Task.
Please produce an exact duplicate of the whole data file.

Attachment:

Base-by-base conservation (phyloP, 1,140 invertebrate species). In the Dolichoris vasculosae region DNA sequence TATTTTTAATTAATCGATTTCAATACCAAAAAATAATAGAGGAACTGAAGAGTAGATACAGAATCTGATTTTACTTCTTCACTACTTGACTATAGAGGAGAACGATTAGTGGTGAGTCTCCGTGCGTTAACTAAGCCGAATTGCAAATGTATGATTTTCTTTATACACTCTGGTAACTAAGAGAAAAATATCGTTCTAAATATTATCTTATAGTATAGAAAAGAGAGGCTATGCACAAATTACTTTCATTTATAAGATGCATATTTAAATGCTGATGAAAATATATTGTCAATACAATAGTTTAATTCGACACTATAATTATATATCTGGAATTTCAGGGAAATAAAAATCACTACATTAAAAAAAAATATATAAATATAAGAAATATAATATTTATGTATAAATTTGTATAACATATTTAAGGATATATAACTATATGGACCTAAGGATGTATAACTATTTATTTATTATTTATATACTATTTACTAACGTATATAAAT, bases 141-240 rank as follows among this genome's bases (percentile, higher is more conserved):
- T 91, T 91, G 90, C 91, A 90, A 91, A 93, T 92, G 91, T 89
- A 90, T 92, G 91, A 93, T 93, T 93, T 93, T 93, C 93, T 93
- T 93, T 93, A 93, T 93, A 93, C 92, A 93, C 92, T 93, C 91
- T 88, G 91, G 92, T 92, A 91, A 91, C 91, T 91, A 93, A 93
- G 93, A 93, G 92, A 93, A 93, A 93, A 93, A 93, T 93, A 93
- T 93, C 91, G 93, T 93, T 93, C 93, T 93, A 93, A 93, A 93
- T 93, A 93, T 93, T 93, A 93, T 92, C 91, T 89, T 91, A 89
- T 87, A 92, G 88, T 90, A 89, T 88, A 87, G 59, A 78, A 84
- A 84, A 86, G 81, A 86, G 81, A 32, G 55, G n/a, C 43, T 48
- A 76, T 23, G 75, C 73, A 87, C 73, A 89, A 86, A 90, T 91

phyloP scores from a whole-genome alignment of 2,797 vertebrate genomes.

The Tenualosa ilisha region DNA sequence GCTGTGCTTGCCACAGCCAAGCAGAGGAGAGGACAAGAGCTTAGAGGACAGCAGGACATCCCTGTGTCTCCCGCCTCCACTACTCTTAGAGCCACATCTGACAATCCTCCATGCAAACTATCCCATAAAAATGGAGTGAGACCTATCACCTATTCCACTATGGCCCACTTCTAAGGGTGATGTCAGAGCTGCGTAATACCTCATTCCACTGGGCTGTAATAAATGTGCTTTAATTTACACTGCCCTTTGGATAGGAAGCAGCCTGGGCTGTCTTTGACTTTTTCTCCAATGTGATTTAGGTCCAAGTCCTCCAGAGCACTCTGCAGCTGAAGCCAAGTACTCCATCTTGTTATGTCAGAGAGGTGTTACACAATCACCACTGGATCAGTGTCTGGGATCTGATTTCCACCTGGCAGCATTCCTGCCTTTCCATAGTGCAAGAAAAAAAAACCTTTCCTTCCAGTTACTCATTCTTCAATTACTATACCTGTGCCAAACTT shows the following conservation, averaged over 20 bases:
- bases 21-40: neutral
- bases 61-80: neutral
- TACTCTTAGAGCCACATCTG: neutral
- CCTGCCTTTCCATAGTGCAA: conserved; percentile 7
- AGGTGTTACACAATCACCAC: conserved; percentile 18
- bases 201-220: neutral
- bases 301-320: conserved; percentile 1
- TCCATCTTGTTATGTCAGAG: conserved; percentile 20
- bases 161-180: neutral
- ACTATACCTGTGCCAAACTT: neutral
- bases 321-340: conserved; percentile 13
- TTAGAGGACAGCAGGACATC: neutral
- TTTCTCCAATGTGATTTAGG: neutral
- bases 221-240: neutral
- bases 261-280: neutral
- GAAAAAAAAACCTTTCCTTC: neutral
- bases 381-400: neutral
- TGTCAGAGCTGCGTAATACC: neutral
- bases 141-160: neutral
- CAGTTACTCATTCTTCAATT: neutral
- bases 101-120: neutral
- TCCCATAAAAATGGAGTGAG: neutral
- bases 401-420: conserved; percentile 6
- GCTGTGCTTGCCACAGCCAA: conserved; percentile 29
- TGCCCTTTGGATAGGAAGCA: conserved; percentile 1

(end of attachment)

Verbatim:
Base-by-base conservation (phyloP, 1,140 invertebrate species). In the Dolichoris vasculosae region DNA sequence TATTTTTAATTAATCGATTTCAATACCAAAAAATAATAGAGGAACTGAAGAGTAGATACAGAATCTGATTTTACTTCTTCACTACTTGACTATAGAGGAGAACGATTAGTGGTGAGTCTCCGTGCGTTAACTAAGCCGAATTGCAAATGTATGATTTTCTTTATACACTCTGGTAACTAAGAGAAAAATATCGTTCTAAATATTATCTTATAGTATAGAAAAGAGAGGCTATGCACAAATTACTTTCATTTATAAGATGCATATTTAAATGCTGATGAAAATATATTGTCAATACAATAGTTTAATTCGACACTATAATTATATATCTGGAATTTCAGGGAAATAAAAATCACTACATTAAAAAAAAATATATAAATATAAGAAATATAATATTTATGTATAAATTTGTATAACATATTTAAGGATATATAACTATATGGACCTAAGGATGTATAACTATTTATTTATTATTTATATACTATTTACTAACGTATATAAAT, bases 141-240 rank as follows among this genome's bases (percentile, higher is more conserved):
- T 91, T 91, G 90, C 91, A 90, A 91, A 93, T 92, G 91, T 89
- A 90, T 92, G 91, A 93, T 93, T 93, T 93, T 93, C 93, T 93
- T 93, T 93, A 93, T 93, A 93, C 92, A 93, C 92, T 93, C 91
- T 88, G 91, G 92, T 92, A 91, A 91, C 91, T 91, A 93, A 93
- G 93, A 93, G 92, A 93, A 93, A 93, A 93, A 93, T 93, A 93
- T 93, C 91, G 93, T 93, T 93, C 93, T 93, A 93, A 93, A 93
- T 93, A 93, T 93, T 93, A 93, T 92, C 91, T 89, T 91, A 89
- T 87, A 92, G 88, T 90, A 89, T 88, A 87, G 59, A 78, A 84
- A 84, A 86, G 81, A 86, G 81, A 32, G 55, G n/a, C 43, T 48
- A 76, T 23, G 75, C 73, A 87, C 73, A 89, A 86, A 90, T 91

phyloP scores from a whole-genome alignment of 2,797 vertebrate genomes.

The Tenualosa ilisha region DNA sequence GCTGTGCTTGCCACAGCCAAGCAGAGGAGAGGACAAGAGCTTAGAGGACAGCAGGACATCCCTGTGTCTCCCGCCTCCACTACTCTTAGAGCCACATCTGACAATCCTCCATGCAAACTATCCCATAAAAATGGAGTGAGACCTATCACCTATTCCACTATGGCCCACTTCTAAGGGTGATGTCAGAGCTGCGTAATACCTCATTCCACTGGGCTGTAATAAATGTGCTTTAATTTACACTGCCCTTTGGATAGGAAGCAGCCTGGGCTGTCTTTGACTTTTTCTCCAATGTGATTTAGGTCCAAGTCCTCCAGAGCACTCTGCAGCTGAAGCCAAGTACTCCATCTTGTTATGTCAGAGAGGTGTTACACAATCACCACTGGATCAGTGTCTGGGATCTGATTTCCACCTGGCAGCATTCCTGCCTTTCCATAGTGCAAGAAAAAAAAACCTTTCCTTCCAGTTACTCATTCTTCAATTACTATACCTGTGCCAAACTT shows the following conservation, averaged over 20 bases:
- bases 21-40: neutral
- bases 61-80: neutral
- TACTCTTAGAGCCACATCTG: neutral
- CCTGCCTTTCCATAGTGCAA: conserved; percentile 7
- AGGTGTTACACAATCACCAC: conserved; percentile 18
- bases 201-220: neutral
- bases 301-320: conserved; percentile 1
- TCCATCTTGTTATGTCAGAG: conserved; percentile 20
- bases 161-180: neutral
- ACTATACCTGTGCCAAACTT: neutral
- bases 321-340: conserved; percentile 13
- TTAGAGGACAGCAGGACATC: neutral
- TTTCTCCAATGTGATTTAGG: neutral
- bases 221-240: neutral
- bases 261-280: neutral
- GAAAAAAAAACCTTTCCTTC: neutral
- bases 381-400: neutral
- TGTCAGAGCTGCGTAATACC: neutral
- bases 141-160: neutral
- CAGTTACTCATTCTTCAATT: neutral
- bases 101-120: neutral
- TCCCATAAAAATGGAGTGAG: neutral
- bases 401-420: conserved; percentile 6
- GCTGTGCTTGCCACAGCCAA: conserved; percentile 29
- TGCCCTTTGGATAGGAAGCA: conserved; percentile 1